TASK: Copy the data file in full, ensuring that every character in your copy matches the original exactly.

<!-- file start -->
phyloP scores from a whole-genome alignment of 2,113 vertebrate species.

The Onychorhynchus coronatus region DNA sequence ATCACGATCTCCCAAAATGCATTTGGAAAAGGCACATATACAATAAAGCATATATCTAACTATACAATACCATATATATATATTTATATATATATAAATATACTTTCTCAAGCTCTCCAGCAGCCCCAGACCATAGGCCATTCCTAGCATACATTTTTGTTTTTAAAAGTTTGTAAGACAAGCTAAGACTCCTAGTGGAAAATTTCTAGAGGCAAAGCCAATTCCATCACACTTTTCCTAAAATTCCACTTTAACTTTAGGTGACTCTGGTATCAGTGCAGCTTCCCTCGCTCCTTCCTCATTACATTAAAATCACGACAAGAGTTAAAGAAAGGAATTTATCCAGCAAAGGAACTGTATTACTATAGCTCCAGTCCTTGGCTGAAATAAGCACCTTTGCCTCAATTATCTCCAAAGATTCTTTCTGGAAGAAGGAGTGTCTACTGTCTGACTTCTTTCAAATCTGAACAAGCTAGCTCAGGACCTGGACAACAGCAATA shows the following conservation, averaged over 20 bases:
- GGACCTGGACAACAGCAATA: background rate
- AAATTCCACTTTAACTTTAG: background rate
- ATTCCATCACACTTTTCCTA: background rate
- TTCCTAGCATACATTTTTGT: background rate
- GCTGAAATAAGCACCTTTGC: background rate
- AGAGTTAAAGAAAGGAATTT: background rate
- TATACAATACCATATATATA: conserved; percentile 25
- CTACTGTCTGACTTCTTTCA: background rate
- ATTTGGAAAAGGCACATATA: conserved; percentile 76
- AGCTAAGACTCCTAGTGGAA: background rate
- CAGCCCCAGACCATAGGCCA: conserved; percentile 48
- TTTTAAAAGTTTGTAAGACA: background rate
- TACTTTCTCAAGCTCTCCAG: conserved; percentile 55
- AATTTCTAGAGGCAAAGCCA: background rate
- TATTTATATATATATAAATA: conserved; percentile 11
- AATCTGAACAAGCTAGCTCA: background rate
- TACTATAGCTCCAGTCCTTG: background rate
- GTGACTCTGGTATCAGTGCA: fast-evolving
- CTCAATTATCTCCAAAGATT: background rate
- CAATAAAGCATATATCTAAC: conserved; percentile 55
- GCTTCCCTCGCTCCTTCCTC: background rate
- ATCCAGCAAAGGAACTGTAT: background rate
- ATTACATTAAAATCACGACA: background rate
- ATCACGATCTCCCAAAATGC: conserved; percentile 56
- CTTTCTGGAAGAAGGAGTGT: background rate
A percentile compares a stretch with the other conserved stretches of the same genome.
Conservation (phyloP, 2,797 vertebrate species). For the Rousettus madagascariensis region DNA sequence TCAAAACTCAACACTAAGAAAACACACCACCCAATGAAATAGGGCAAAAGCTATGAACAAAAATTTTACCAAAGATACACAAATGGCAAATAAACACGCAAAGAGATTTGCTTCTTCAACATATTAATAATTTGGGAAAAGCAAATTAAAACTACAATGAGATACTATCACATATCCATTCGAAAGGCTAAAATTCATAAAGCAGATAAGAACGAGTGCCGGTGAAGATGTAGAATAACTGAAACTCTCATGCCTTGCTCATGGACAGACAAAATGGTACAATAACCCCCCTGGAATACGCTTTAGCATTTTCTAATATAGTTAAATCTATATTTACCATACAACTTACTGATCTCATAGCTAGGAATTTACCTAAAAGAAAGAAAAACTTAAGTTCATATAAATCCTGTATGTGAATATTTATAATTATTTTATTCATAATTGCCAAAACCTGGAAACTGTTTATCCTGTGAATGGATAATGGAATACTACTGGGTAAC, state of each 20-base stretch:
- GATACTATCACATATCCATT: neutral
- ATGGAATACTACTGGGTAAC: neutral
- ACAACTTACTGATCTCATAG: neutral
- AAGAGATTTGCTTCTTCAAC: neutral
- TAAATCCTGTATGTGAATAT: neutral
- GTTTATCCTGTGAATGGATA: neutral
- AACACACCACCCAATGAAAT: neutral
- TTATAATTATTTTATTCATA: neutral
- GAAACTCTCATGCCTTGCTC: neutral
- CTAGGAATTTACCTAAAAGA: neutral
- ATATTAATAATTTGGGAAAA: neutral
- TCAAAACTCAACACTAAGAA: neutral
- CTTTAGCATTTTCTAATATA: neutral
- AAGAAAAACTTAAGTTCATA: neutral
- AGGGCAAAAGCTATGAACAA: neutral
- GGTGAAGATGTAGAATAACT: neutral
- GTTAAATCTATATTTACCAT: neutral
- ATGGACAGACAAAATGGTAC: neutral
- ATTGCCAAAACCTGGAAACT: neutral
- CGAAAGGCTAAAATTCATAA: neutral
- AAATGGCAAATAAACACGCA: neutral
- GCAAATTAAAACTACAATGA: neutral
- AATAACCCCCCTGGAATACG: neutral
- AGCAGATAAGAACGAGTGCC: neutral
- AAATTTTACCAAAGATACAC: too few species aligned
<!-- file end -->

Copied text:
phyloP scores from a whole-genome alignment of 2,113 vertebrate species.

The Onychorhynchus coronatus region DNA sequence ATCACGATCTCCCAAAATGCATTTGGAAAAGGCACATATACAATAAAGCATATATCTAACTATACAATACCATATATATATATTTATATATATATAAATATACTTTCTCAAGCTCTCCAGCAGCCCCAGACCATAGGCCATTCCTAGCATACATTTTTGTTTTTAAAAGTTTGTAAGACAAGCTAAGACTCCTAGTGGAAAATTTCTAGAGGCAAAGCCAATTCCATCACACTTTTCCTAAAATTCCACTTTAACTTTAGGTGACTCTGGTATCAGTGCAGCTTCCCTCGCTCCTTCCTCATTACATTAAAATCACGACAAGAGTTAAAGAAAGGAATTTATCCAGCAAAGGAACTGTATTACTATAGCTCCAGTCCTTGGCTGAAATAAGCACCTTTGCCTCAATTATCTCCAAAGATTCTTTCTGGAAGAAGGAGTGTCTACTGTCTGACTTCTTTCAAATCTGAACAAGCTAGCTCAGGACCTGGACAACAGCAATA shows the following conservation, averaged over 20 bases:
- GGACCTGGACAACAGCAATA: background rate
- AAATTCCACTTTAACTTTAG: background rate
- ATTCCATCACACTTTTCCTA: background rate
- TTCCTAGCATACATTTTTGT: background rate
- GCTGAAATAAGCACCTTTGC: background rate
- AGAGTTAAAGAAAGGAATTT: background rate
- TATACAATACCATATATATA: conserved; percentile 25
- CTACTGTCTGACTTCTTTCA: background rate
- ATTTGGAAAAGGCACATATA: conserved; percentile 76
- AGCTAAGACTCCTAGTGGAA: background rate
- CAGCCCCAGACCATAGGCCA: conserved; percentile 48
- TTTTAAAAGTTTGTAAGACA: background rate
- TACTTTCTCAAGCTCTCCAG: conserved; percentile 55
- AATTTCTAGAGGCAAAGCCA: background rate
- TATTTATATATATATAAATA: conserved; percentile 11
- AATCTGAACAAGCTAGCTCA: background rate
- TACTATAGCTCCAGTCCTTG: background rate
- GTGACTCTGGTATCAGTGCA: fast-evolving
- CTCAATTATCTCCAAAGATT: background rate
- CAATAAAGCATATATCTAAC: conserved; percentile 55
- GCTTCCCTCGCTCCTTCCTC: background rate
- ATCCAGCAAAGGAACTGTAT: background rate
- ATTACATTAAAATCACGACA: background rate
- ATCACGATCTCCCAAAATGC: conserved; percentile 56
- CTTTCTGGAAGAAGGAGTGT: background rate
A percentile compares a stretch with the other conserved stretches of the same genome.
Conservation (phyloP, 2,797 vertebrate species). For the Rousettus madagascariensis region DNA sequence TCAAAACTCAACACTAAGAAAACACACCACCCAATGAAATAGGGCAAAAGCTATGAACAAAAATTTTACCAAAGATACACAAATGGCAAATAAACACGCAAAGAGATTTGCTTCTTCAACATATTAATAATTTGGGAAAAGCAAATTAAAACTACAATGAGATACTATCACATATCCATTCGAAAGGCTAAAATTCATAAAGCAGATAAGAACGAGTGCCGGTGAAGATGTAGAATAACTGAAACTCTCATGCCTTGCTCATGGACAGACAAAATGGTACAATAACCCCCCTGGAATACGCTTTAGCATTTTCTAATATAGTTAAATCTATATTTACCATACAACTTACTGATCTCATAGCTAGGAATTTACCTAAAAGAAAGAAAAACTTAAGTTCATATAAATCCTGTATGTGAATATTTATAATTATTTTATTCATAATTGCCAAAACCTGGAAACTGTTTATCCTGTGAATGGATAATGGAATACTACTGGGTAAC, state of each 20-base stretch:
- GATACTATCACATATCCATT: neutral
- ATGGAATACTACTGGGTAAC: neutral
- ACAACTTACTGATCTCATAG: neutral
- AAGAGATTTGCTTCTTCAAC: neutral
- TAAATCCTGTATGTGAATAT: neutral
- GTTTATCCTGTGAATGGATA: neutral
- AACACACCACCCAATGAAAT: neutral
- TTATAATTATTTTATTCATA: neutral
- GAAACTCTCATGCCTTGCTC: neutral
- CTAGGAATTTACCTAAAAGA: neutral
- ATATTAATAATTTGGGAAAA: neutral
- TCAAAACTCAACACTAAGAA: neutral
- CTTTAGCATTTTCTAATATA: neutral
- AAGAAAAACTTAAGTTCATA: neutral
- AGGGCAAAAGCTATGAACAA: neutral
- GGTGAAGATGTAGAATAACT: neutral
- GTTAAATCTATATTTACCAT: neutral
- ATGGACAGACAAAATGGTAC: neutral
- ATTGCCAAAACCTGGAAACT: neutral
- CGAAAGGCTAAAATTCATAA: neutral
- AAATGGCAAATAAACACGCA: neutral
- GCAAATTAAAACTACAATGA: neutral
- AATAACCCCCCTGGAATACG: neutral
- AGCAGATAAGAACGAGTGCC: neutral
- AAATTTTACCAAAGATACAC: too few species aligned